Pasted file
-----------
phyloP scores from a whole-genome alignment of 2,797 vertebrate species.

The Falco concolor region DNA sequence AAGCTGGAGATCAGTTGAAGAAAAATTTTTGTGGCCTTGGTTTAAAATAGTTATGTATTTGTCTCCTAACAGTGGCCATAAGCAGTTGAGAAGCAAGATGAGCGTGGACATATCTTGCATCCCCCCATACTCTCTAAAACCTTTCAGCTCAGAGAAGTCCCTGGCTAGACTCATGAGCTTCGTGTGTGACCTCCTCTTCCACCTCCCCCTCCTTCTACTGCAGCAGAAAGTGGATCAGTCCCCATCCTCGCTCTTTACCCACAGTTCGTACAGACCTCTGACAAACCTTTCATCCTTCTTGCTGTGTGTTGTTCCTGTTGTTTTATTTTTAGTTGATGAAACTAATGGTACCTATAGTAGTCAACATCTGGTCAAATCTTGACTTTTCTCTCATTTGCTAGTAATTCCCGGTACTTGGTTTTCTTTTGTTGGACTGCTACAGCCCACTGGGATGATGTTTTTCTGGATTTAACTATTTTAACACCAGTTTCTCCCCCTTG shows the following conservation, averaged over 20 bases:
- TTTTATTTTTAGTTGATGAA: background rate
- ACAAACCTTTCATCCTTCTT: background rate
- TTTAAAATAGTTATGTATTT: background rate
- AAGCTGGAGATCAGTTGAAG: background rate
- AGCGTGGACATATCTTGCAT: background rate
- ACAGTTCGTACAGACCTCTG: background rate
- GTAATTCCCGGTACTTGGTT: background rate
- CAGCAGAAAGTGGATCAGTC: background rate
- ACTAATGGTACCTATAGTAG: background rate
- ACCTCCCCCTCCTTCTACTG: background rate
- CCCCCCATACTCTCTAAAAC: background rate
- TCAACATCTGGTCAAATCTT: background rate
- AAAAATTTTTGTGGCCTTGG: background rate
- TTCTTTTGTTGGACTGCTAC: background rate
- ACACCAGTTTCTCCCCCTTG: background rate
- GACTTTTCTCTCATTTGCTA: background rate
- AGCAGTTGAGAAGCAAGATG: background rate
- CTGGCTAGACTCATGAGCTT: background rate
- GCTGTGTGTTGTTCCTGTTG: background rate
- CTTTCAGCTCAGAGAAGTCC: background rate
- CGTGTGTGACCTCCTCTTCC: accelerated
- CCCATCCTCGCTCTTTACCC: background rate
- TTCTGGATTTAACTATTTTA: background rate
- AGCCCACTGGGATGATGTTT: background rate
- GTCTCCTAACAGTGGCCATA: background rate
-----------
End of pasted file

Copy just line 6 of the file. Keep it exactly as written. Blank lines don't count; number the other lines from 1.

- AAGCTGGAGATCAGTTGAAG: background rate